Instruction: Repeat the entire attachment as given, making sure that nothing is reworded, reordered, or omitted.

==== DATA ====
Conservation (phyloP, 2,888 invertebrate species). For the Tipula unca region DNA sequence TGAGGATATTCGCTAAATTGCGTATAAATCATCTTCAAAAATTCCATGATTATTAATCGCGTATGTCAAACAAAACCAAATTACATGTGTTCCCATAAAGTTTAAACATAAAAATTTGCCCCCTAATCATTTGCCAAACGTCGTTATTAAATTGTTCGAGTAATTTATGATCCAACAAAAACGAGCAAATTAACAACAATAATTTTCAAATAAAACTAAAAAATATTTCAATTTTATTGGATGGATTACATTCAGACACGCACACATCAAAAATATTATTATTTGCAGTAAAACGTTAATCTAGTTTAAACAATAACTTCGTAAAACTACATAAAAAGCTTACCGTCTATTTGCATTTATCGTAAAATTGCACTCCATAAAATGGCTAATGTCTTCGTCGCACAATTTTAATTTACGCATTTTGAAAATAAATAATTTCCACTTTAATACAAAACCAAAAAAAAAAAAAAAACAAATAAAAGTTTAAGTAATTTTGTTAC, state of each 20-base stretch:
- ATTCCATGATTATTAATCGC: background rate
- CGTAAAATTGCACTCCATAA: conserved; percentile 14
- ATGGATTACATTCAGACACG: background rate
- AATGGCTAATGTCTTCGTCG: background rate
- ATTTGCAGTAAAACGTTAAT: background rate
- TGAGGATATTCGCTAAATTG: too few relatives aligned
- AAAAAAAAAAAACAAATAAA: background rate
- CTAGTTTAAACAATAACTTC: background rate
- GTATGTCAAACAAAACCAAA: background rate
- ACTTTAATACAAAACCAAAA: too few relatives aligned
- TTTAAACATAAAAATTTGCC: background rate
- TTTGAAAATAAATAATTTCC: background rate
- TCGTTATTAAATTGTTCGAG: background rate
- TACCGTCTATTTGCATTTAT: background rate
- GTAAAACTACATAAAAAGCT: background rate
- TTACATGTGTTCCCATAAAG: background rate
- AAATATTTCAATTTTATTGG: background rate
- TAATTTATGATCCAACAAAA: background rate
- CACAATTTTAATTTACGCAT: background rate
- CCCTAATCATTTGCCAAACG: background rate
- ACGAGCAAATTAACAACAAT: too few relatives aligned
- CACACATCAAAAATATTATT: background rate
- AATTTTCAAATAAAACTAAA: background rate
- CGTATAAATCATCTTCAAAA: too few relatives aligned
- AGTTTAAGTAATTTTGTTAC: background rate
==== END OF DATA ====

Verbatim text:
Conservation (phyloP, 2,888 invertebrate species). For the Tipula unca region DNA sequence TGAGGATATTCGCTAAATTGCGTATAAATCATCTTCAAAAATTCCATGATTATTAATCGCGTATGTCAAACAAAACCAAATTACATGTGTTCCCATAAAGTTTAAACATAAAAATTTGCCCCCTAATCATTTGCCAAACGTCGTTATTAAATTGTTCGAGTAATTTATGATCCAACAAAAACGAGCAAATTAACAACAATAATTTTCAAATAAAACTAAAAAATATTTCAATTTTATTGGATGGATTACATTCAGACACGCACACATCAAAAATATTATTATTTGCAGTAAAACGTTAATCTAGTTTAAACAATAACTTCGTAAAACTACATAAAAAGCTTACCGTCTATTTGCATTTATCGTAAAATTGCACTCCATAAAATGGCTAATGTCTTCGTCGCACAATTTTAATTTACGCATTTTGAAAATAAATAATTTCCACTTTAATACAAAACCAAAAAAAAAAAAAAAACAAATAAAAGTTTAAGTAATTTTGTTAC, state of each 20-base stretch:
- ATTCCATGATTATTAATCGC: background rate
- CGTAAAATTGCACTCCATAA: conserved; percentile 14
- ATGGATTACATTCAGACACG: background rate
- AATGGCTAATGTCTTCGTCG: background rate
- ATTTGCAGTAAAACGTTAAT: background rate
- TGAGGATATTCGCTAAATTG: too few relatives aligned
- AAAAAAAAAAAACAAATAAA: background rate
- CTAGTTTAAACAATAACTTC: background rate
- GTATGTCAAACAAAACCAAA: background rate
- ACTTTAATACAAAACCAAAA: too few relatives aligned
- TTTAAACATAAAAATTTGCC: background rate
- TTTGAAAATAAATAATTTCC: background rate
- TCGTTATTAAATTGTTCGAG: background rate
- TACCGTCTATTTGCATTTAT: background rate
- GTAAAACTACATAAAAAGCT: background rate
- TTACATGTGTTCCCATAAAG: background rate
- AAATATTTCAATTTTATTGG: background rate
- TAATTTATGATCCAACAAAA: background rate
- CACAATTTTAATTTACGCAT: background rate
- CCCTAATCATTTGCCAAACG: background rate
- ACGAGCAAATTAACAACAAT: too few relatives aligned
- CACACATCAAAAATATTATT: background rate
- AATTTTCAAATAAAACTAAA: background rate
- CGTATAAATCATCTTCAAAA: too few relatives aligned
- AGTTTAAGTAATTTTGTTAC: background rate